Whiplash is a relatively easy condition to treat. Given time, whiplash can recover on its own. To recover from a whiplash injury, you should do the following:

Take painkillers or other drugs:

If your doctor recommends it, pain may be relieved with medications like acetaminophen (Tylenol) or nonsteroidal anti-inflammatory medications (NSAIDs) such as ibuprofen (Advil, Motrin) or naproxen (Aleve). However, these medications can have certain side effects too. You should never use them on a daily basis unless your doctor clearly instructs you to do so. You should consult with your doctor first before taking them if you take other medications or have any medical problems. More serious injuries may require prescription muscle relaxants and painkillers to reduce muscular spasms. Read more here

Apply ice to your neck:

You should apply ice to your neck to relieve pain, discomfort and swelling. You should do it for 15 minutes after every 2-3 hours for about 2-3 days. To avoid skin damage and injury, wrap the ice in a thin towel or sheet.

Use a foam collar or neck brace:

To keep your neck stable, you might also be suggested to use a foam collar or a neck brace by the doctor. However, the collars should not be worn for more than three hours. They should also be only used for the first few days after an injury. They are not recommended to be used for a long term because they can weaken the muscles in the neck.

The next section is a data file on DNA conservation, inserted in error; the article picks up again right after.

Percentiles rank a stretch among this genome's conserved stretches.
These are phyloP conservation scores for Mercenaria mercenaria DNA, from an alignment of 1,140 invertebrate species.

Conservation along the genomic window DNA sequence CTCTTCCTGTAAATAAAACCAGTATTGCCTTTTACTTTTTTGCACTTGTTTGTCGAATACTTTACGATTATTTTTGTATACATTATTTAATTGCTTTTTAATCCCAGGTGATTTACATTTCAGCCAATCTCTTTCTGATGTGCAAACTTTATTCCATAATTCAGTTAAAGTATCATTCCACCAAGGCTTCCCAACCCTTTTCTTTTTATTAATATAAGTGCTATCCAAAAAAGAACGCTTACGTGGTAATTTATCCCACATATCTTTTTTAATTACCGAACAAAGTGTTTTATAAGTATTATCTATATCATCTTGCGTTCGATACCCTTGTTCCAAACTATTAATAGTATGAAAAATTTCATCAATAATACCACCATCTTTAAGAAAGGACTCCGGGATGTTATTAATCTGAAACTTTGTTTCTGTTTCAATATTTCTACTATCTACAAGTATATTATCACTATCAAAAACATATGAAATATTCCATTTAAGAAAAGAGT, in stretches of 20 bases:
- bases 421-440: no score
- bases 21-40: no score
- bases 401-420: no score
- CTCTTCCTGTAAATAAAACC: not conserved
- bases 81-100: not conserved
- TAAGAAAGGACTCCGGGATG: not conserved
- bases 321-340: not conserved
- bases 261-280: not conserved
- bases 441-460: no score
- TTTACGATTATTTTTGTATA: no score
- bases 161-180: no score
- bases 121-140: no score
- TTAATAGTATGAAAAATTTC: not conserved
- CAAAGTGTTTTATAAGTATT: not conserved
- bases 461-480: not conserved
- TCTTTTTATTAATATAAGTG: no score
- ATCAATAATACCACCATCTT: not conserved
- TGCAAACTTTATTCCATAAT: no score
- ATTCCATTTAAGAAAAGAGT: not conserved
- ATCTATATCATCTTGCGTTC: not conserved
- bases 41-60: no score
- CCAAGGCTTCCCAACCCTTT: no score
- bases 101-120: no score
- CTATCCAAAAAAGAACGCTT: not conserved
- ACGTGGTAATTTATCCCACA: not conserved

Doctors and Chiropractors also recommend using specialized pillows to sleep comfortably with whiplash injury. It is important that you get enough sleep for better recovery from whiplash injury.

Apply moist heat to your neck:

You should apply moist heat to your neck after icing it for at least 2-3 days first. After the initial swelling has subsided, apply heat to your neck. Take a warm bath or use wet, warm towels.

Get a massage:

Massage can aid in the delivery of more oxygen to the muscles, allowing them to recover more quickly. Massage can also assist in the removal of scar tissue from an old car accident injury. A good massage will help you relieve the tension in the neck muscles, making them more loose and malleable.

Exercises:

You will most likely be prescribed a list of stretching and movement exercises to do at home by your doctor. These exercises will help you regain range of motion in your neck and get you back to your daily activities. Before exercising, it is recommended that you should apply moist heat to the sore area or take a warm shower. Some common exercises include:

  1. Neck rotation in both directions
  2. Rolling your shoulders
  3. Tilting your head from side to side
  4. Bending your neck towards the chest

Physical Therapy:

If you’re having constant whiplash pain or need help with range-of-motion exercises, your doctor might recommend you to see a physical therapist. Physical therapy can make you feel better and it might even save you from being injured again. Your physical therapist will lead you through exercises to help you strengthen your muscles, enhance your posture, and restore your normal range of motion. The required number of physical therapy sessions vary from person to person. Your physical therapist may also design a home workout routine for you.